One negative side effect of constant travel is that after a while, you become more numb. Things don’t appear as glittery or exciting as when you first start out. White sands and turquoise waters aren’t exactly a novelty anymore, nor are ancient churches and dazzling skyscrapers.
Perhaps it sounds haughty of me to say that it’s hard to be truly surprised anymore. Believe me, I treasure every single place I visit, but it is true: there are few things that make my eyes widen in amazement, my jaws drop in awe, rendering me completely speechless.
But The Great Wall… it left me breathless and at a loss for words.
I know I tend to ramble on a lot in my posts. But this is one of those rare occasions when words completely fail me, so in a departure from my usual blogging style (and in accordance with my mom’s constant requests for more pictures), I will not wax poetic and will instead let the pictures do the talking!
There are a few sections of The Great Wall available to visitors, but Beijing locals would all say that the Simatai section is the most beautiful. It hasn’t been heavily restored, and is left more or less in its natural state. It’s famous for being one of the more steeper sections, which will thrill those looking for more adventure.
The Great Wall could be a bit of hassle for tourists to get to (it’s quite a journey involving the metro, bus transfers, taxis), so we were thankful that my aunt and uncle offered to take us!
At the base of this section is the newly restored Gubeikou (Old Water Town). It seemed pretty empty with only a few shops open here or there, but was nevertheless a very cute and pleasant little town to walk through.
From this town, we caught a shuttle van to the bottom of the mountain where the hiking trail begins.
But because all of us just wanted to see The Wall without exerting any actual energy, we rode up on the gondola lift. While many may say that this is the lazy way (and indeed we were the only group in the gondola line), I’m glad to have experienced this way as we got to see the hills from a different view. We decided that we would ride up and hike down.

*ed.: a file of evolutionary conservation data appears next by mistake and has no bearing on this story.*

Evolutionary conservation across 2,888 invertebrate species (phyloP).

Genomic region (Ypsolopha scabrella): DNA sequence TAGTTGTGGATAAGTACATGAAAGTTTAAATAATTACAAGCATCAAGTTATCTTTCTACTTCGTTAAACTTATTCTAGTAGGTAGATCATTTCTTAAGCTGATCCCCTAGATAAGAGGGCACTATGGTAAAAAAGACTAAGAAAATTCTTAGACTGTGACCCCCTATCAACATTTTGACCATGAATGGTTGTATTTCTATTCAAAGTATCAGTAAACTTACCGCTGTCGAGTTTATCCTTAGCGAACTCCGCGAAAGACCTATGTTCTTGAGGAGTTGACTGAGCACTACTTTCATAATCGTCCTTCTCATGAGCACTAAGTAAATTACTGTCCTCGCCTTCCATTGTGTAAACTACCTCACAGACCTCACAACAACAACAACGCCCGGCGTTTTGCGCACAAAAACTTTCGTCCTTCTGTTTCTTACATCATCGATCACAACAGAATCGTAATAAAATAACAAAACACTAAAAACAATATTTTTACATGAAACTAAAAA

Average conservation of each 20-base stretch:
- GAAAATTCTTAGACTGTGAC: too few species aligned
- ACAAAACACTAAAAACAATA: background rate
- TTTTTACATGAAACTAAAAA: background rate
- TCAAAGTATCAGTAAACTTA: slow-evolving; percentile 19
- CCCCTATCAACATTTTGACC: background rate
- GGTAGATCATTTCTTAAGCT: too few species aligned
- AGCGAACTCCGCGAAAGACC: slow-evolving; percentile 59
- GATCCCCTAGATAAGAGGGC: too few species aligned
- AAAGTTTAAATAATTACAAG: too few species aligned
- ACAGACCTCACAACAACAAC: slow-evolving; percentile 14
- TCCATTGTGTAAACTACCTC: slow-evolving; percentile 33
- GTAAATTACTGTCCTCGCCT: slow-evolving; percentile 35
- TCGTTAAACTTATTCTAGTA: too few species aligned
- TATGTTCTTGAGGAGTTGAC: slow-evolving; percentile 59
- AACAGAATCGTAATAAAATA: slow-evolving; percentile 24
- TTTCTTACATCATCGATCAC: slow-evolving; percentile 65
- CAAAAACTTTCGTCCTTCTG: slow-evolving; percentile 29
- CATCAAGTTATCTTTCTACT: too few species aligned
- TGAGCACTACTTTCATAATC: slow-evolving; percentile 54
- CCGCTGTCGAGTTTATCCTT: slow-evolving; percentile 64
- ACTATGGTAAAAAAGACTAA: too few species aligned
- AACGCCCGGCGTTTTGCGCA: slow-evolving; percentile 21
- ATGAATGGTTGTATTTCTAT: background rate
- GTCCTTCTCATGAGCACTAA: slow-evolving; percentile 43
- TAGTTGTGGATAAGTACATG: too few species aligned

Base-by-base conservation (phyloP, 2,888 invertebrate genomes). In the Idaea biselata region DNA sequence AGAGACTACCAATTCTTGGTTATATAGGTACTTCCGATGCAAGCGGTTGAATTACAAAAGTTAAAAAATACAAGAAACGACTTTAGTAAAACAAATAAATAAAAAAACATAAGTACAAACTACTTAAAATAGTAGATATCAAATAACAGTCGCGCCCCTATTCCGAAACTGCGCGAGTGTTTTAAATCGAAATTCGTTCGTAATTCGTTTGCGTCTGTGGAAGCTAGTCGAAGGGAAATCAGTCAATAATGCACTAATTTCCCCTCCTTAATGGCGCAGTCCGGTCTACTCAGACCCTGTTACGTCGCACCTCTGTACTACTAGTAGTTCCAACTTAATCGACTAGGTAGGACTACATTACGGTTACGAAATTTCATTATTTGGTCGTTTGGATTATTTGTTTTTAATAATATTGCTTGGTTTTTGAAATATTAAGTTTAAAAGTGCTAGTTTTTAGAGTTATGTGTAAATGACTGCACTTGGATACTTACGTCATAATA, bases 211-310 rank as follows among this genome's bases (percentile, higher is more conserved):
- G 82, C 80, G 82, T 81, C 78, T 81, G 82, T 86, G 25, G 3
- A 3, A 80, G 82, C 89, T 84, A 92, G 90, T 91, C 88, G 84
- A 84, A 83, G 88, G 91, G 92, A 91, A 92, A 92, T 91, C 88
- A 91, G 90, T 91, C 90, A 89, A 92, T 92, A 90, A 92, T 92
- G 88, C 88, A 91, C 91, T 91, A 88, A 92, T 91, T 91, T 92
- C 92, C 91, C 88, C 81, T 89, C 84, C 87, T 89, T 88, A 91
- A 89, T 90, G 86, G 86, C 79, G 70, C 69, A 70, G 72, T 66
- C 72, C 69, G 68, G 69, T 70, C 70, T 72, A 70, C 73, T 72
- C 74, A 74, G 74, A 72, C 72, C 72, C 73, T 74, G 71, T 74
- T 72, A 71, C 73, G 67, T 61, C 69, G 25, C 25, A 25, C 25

The ride was all too short and before we knew it, we were stepping off onto the side of the mountain. From the end of the gondola lift, there was still a small section of the mountain to climb.
The climb took only about 15 minutes up the steep steps, but it was exhausting (really, it’s probably just because I’m out of shape)! Once we arrived at the top, we were rewarded with the most magnificent view.
At this section, there are 9 watch towers open to the public. The gondola lift takes you by Watchtower Number 8. From there, it’s still a bit of a climb up to Watchtower 10, the highest point. And then, you can walk along the wall back down to Watchtower Number 2, where the hiking trail connects for ascending/descending the mountain.
In front of Watertower 10! Now just need to climb a thousand more steps to make it there!
This is my I’m-tired-and-unfit face.
But after much huffing and puffing, I made it to the top!
I’m not sure if it’s natural fog or that infamous Beijing smog, but either way, the haze over the distant mountains provided a very atmospheric view.
Now, it was time to walk back down to Watchtower 2. The entire walk takes maybe an hour to complete, but of course at least twice as long if you must stop every 20 feet to take pictures, like me! But who can blame me? Around every corner presented us with a different view. Each one prettier than the last.
The Great Wall truly combines the best of natural and man created beauty. A magnificent stone dragon winding through rolling green hills.
Another amazing thing about the Simatai section? There’s hardly any people there! The Badaling section is the most popular section, and trust me, just google the images for it. You probably wouldn’t want to go there either.
As we headed down, the body of water we spotted in the distance became bigger and bigger. My aunt and uncle said that 20 years ago, there wasn’t a dam in place and they were able to row up the river and at the end, make the climb up the hill.
The walk down to the bottom was actually rather easy and leisurely, along a newly built path.
And with that, we were back at the bottom. After a quick ice cream reward, we made the long drive back into the city to my grandma’s for dinner, where a large meal awaited our rumbling tummies (coming up next post!).
- Getting there: Here are directions from China Travel Guide: “Take bus No.980 to Miyun County from Beijing Dongzhimen Long Distance Bus Station to Miyun West Bridge Station and interchange to Bus Line Mi 38 or 51 (or any local buses with sign “Miyun-Simatai”) to Simatai Village Station. Then walk to the entrance of Gubei Water Town to find the shuttle buses. Or upon reaching Miyun County, hire a local taxi to the water town.”
- Hours: 8 am – 7 pm from April to October; 8 am – 5 pm from November to March
- Cost: Entrance is 40 RMB (approx. US $6.50). Gondola lift is 90 RMB one way or 160 RMB round trip.
- Most important tip: Make sure you make a reservation. They only allow 1,200 people up a day. We were not aware of this and didn’t make a reservation, but luckily there were spots left that day. The last thing you want is to go all the way out there and be turned away! Reservations can be made here.
Have you been to the Great Wall? Is this on your bucketlist? Has constant travel made you more numb too?
This post is linked up to Travel Tuesday.